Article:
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Catholic women religious in nineteenth-century England and Wales

Roman Catholic women's congregations are an enigma of nineteenth century social history. Over 10,000 women, establishing and managing significant Catholic educational, health care and social welfare institutions in England and Wales, have virtually disappeared from history. In nineteenth-century England, representations of women religious were ambiguous and contested from both within and without the convent. This book places women religious in the centre of nineteenth-century social history and reveals how religious activism shaped the identity of Catholic women religious. It is devoted to evolution of religious life and the early monastic life of the women. Catholic women were not pushed into becoming women religious. On the basis of their available options, they chose a path that best suited their personal, spiritual, economic and vocational needs. The postulancy and novitiate period formed a rite of passage that tested the vocation of each aspirant. The book explores the religious activism of women religious through their missionary identity and professional identity. The labour of these women was linked to their role as evangelisers. The book deals with the development of a congregation's corporate identity which brought together a disparate group of women under the banner of religious life. It looks specifically at class and ethnicity and the women who entered religious life, and identifies the source of authority for the congregation and the individual sister.

Alison Forrestal

languish in limbo. Seizing the initiative, the 1645 Assembly published the regulations, no doubt in the dawning awareness that papal endorsement would not be forthcoming then or in the future. In fact, it had never been likely that Rome would approve decrees that so trenchantly defended episcopal authority at the expense of papal authority. Successive popes perceived the Déclaration as an act of serious disobedience by French bishops, especially since the episcopate presented it as a piece of finalised legislation rather than as a catalogue of suggestions which would

in Fathers, pastors and kings
Carmen M. Mangion

orders’ unseemly because they performed their work outside the cloister and in public spaces.3 Given the importance of a non-cloistered existence to her teaching sisters, Billiart wished to protect them from the caprice of episcopal authority.4 The conflict over authority and governance5 that arose between Julie Billiart and Bishop Demandolx was not particularly unique; stories of similar conflicts are part of convent tradition in many religious institutes.6 Active congregations of women operating in nineteenth-century England and Wales provided a different setting for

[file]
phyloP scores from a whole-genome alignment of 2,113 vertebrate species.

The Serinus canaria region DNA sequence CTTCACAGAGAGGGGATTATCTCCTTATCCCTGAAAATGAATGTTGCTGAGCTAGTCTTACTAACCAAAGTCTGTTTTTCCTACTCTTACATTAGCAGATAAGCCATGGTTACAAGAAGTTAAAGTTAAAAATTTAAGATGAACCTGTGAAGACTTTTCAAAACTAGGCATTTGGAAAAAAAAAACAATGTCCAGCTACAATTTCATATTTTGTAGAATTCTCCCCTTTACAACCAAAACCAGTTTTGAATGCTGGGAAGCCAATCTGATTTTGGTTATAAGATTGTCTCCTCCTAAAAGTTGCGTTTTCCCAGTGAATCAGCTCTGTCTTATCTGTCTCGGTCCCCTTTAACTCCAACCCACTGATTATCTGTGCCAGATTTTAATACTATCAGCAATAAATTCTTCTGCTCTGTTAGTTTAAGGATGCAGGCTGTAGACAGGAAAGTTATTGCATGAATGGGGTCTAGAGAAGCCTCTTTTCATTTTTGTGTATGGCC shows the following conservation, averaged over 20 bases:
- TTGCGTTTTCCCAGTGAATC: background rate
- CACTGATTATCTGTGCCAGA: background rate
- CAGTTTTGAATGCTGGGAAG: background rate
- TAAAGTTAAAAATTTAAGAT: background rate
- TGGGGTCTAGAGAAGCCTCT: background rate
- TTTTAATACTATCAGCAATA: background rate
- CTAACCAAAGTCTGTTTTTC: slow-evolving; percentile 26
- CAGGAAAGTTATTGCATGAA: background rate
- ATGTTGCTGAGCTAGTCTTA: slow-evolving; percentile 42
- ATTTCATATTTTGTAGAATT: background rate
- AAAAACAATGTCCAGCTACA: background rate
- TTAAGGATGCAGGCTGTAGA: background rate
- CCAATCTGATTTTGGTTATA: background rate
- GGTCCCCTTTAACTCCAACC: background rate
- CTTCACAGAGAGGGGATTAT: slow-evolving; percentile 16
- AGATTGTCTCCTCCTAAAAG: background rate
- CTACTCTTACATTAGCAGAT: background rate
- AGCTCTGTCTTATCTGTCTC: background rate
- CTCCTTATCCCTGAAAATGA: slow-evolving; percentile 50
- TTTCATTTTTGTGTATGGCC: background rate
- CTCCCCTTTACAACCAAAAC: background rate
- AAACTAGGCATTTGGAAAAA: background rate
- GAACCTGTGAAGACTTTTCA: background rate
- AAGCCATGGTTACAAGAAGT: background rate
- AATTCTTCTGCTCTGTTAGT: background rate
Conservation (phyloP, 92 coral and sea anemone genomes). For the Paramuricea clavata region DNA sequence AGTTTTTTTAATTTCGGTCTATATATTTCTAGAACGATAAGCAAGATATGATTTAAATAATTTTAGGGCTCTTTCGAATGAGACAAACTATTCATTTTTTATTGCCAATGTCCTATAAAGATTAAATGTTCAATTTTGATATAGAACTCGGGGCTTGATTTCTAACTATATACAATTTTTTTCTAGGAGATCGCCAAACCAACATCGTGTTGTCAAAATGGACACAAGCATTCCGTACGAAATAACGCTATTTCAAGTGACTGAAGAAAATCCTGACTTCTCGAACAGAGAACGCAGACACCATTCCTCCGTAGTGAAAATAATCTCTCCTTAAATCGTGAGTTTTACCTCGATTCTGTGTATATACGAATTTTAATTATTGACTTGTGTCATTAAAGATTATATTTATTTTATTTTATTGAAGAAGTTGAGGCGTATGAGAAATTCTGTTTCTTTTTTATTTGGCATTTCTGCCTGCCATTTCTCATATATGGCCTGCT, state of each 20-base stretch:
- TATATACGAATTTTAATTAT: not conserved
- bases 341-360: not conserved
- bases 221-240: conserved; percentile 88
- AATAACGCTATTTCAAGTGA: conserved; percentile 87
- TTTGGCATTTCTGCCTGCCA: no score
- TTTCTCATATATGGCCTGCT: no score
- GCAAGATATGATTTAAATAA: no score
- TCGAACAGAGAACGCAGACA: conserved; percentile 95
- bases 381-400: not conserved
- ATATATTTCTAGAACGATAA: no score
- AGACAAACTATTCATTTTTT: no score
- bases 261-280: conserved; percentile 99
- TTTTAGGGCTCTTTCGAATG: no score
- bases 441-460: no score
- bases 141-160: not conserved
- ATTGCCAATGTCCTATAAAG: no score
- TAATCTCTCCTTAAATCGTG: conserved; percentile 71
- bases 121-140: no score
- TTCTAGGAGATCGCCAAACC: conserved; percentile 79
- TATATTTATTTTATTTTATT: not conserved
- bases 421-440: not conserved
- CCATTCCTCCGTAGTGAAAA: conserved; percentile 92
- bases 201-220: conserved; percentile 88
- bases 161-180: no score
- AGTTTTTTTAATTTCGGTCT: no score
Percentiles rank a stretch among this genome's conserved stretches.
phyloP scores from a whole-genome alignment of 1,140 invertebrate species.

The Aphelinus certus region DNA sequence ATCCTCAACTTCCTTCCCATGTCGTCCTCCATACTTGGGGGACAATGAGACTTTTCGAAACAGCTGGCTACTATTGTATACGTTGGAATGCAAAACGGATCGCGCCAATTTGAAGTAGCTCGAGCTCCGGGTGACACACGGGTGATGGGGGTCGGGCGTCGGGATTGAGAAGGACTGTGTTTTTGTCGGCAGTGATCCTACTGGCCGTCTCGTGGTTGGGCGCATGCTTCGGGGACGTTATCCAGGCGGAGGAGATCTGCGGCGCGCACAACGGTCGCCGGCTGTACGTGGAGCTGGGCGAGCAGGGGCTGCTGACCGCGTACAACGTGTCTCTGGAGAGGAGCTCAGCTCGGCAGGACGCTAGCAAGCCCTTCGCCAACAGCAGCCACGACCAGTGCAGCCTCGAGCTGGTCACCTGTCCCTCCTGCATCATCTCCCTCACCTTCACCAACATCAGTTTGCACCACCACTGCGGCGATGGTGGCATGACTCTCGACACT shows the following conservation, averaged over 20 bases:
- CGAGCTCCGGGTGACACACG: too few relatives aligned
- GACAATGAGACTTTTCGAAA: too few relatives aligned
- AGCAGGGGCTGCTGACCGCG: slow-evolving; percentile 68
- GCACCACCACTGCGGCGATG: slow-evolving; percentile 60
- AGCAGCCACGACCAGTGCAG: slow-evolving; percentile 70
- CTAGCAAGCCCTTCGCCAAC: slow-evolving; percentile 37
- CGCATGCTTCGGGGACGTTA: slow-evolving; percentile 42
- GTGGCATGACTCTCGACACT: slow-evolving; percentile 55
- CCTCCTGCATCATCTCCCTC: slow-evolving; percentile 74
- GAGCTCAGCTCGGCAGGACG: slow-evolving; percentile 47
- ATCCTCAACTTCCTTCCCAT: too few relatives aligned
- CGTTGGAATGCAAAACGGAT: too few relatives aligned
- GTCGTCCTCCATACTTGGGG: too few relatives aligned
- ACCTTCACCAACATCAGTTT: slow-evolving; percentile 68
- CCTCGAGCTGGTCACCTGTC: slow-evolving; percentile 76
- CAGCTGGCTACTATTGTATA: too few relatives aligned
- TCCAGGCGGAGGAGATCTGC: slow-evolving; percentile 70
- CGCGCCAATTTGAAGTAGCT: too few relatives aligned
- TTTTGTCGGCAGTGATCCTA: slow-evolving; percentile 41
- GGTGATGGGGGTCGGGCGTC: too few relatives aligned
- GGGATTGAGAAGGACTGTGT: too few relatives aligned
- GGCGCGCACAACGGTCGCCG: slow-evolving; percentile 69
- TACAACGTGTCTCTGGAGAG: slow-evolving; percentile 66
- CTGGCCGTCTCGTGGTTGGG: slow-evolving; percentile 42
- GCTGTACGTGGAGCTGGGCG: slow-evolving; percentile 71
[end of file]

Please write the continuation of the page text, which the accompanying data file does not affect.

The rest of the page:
in Contested identities
The polity of the British episcopal churches, 1603–62
Benjamin M. Guyer

there hath been these orders of Ministers in Christ’s church; Bishops, Priests and Deacons’.3 Originally stated in the Ordinal of 1550, Cranmer’s view helped define later pro-episcopal apologetics, especially during and after the British civil wars. Despite turbulent and often unwanted political change, there was much stability in Anglican practice, even if varying emphases existed in Anglican theology and devotion. A LITURGICAL INHERITANCE For the vast majority of seventeenth-century English, the most tangible expression of episcopal authority at the parochial level

in Church polity and politics in the British Atlantic world, c. 1635–66
Joseph Hardwick

overlook the limitations of the colonial diocesan revival. Bishops may well have gone out with ambitious plans but once in the colonies they found themselves confronting lay communities who were more interested in protecting the rights of pew-holders than in taking on board Tractarian lessons about episcopal authority. Furthermore, like their counterparts in Ireland, colonial bishops found that it was difficult to enforce

in An Anglican British World